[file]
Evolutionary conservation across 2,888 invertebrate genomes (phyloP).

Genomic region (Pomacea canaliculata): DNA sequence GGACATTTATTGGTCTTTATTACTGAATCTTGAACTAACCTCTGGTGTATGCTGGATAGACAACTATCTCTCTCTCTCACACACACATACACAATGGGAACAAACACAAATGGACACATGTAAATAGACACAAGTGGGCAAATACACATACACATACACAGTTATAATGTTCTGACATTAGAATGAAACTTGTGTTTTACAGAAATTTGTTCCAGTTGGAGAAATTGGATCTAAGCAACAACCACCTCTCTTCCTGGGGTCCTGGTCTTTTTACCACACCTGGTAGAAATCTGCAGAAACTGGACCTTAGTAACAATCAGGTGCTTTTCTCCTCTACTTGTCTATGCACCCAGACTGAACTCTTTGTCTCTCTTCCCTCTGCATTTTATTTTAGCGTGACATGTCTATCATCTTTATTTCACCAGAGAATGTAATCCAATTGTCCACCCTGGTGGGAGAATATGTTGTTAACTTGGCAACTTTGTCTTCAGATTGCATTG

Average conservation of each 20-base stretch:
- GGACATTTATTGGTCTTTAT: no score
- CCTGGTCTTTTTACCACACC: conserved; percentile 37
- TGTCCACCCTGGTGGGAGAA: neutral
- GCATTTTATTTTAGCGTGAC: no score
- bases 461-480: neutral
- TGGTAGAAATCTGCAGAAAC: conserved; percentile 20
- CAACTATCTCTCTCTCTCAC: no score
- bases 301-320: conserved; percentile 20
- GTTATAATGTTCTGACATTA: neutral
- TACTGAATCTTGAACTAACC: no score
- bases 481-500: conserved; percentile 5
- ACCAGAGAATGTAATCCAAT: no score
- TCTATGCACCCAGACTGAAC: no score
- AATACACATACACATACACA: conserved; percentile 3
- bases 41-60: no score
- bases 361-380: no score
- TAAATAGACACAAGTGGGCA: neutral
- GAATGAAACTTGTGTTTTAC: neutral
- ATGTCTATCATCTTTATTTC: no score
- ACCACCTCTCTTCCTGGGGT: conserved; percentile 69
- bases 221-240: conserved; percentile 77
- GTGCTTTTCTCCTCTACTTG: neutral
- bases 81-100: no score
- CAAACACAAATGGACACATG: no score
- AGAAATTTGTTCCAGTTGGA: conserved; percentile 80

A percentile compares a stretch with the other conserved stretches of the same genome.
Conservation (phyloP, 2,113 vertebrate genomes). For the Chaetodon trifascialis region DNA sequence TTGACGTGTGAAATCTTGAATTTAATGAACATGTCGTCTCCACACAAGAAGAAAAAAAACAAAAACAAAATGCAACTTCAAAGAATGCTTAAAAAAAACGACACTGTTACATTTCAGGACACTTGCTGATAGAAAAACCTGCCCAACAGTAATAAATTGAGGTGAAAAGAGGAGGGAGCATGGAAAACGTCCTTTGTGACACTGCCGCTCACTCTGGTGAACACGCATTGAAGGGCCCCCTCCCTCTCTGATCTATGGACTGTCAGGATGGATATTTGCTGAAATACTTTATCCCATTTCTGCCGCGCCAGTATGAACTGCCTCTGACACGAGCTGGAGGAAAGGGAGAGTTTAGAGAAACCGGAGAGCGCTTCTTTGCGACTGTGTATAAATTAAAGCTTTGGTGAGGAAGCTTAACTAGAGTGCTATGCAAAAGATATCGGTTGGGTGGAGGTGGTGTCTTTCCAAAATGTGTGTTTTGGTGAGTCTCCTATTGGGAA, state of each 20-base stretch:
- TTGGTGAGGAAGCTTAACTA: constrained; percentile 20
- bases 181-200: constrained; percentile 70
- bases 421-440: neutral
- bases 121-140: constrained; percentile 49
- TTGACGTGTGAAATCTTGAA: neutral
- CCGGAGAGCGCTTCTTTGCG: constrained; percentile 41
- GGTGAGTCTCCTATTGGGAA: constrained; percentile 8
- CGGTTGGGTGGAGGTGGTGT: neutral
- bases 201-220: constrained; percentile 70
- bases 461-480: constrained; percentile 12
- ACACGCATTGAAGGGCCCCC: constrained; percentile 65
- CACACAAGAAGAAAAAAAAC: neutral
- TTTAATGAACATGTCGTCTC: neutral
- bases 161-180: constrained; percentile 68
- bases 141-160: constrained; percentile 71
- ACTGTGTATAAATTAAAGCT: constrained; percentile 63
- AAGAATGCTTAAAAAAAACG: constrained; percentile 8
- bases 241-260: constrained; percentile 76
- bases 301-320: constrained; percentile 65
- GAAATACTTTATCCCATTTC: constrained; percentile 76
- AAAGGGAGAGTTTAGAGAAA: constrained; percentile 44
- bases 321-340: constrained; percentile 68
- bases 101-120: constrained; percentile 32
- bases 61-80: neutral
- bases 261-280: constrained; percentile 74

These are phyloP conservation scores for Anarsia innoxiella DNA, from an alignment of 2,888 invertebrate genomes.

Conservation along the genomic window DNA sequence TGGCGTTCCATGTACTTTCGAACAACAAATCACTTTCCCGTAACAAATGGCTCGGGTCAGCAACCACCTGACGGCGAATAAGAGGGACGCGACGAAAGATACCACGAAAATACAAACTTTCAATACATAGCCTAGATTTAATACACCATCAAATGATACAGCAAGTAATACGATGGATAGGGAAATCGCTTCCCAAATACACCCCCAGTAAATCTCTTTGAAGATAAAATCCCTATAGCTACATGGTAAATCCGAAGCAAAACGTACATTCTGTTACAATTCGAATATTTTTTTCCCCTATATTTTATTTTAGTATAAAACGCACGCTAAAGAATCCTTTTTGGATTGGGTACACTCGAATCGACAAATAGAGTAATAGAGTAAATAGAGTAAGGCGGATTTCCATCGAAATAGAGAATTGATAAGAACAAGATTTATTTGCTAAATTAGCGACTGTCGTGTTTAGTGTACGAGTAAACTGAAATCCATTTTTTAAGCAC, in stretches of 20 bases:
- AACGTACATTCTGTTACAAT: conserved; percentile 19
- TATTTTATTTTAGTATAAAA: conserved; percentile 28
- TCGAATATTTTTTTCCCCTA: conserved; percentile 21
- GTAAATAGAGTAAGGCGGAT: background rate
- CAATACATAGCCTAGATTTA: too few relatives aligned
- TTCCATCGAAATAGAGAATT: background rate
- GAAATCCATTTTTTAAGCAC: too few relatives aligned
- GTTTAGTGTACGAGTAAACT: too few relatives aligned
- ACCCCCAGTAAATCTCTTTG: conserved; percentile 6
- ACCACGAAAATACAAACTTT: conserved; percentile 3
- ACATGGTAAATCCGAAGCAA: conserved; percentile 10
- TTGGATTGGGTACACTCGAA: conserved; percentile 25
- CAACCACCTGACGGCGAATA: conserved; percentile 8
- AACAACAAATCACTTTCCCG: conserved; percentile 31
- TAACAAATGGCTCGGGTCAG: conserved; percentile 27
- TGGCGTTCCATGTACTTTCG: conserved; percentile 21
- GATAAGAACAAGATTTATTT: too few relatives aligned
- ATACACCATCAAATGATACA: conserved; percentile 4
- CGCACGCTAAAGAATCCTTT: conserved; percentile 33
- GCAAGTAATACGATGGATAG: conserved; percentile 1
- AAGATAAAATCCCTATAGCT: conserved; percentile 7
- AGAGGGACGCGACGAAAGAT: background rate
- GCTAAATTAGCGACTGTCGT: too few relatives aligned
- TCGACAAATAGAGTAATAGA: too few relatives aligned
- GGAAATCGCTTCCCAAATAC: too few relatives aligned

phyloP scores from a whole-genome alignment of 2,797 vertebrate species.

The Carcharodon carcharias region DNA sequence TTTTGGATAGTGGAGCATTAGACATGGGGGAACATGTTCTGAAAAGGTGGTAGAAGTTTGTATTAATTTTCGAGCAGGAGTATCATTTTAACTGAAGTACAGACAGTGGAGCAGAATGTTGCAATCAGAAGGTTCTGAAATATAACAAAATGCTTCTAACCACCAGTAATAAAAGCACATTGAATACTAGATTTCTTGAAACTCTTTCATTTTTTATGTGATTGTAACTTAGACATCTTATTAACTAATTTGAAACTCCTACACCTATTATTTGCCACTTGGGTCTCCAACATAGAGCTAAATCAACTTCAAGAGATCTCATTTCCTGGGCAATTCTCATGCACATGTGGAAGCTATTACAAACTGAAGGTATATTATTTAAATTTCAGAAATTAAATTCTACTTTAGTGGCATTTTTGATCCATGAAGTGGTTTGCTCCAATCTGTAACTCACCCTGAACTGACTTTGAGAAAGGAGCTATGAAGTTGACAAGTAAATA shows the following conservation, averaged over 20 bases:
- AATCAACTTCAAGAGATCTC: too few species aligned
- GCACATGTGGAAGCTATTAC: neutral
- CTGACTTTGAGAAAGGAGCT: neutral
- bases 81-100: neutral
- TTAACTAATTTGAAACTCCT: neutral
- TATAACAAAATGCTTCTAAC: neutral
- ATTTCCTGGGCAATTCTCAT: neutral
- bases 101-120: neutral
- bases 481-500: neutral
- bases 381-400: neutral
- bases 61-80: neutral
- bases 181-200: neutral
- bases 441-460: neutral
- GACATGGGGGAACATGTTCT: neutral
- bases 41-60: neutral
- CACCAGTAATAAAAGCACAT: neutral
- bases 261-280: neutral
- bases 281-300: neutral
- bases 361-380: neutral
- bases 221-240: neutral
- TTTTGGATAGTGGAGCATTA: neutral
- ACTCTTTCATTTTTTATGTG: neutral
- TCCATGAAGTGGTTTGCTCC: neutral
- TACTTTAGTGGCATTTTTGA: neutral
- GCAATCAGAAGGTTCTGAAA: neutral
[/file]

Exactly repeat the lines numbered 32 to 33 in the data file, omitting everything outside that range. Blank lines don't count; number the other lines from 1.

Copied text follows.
- bases 181-200: constrained; percentile 70
- bases 421-440: neutral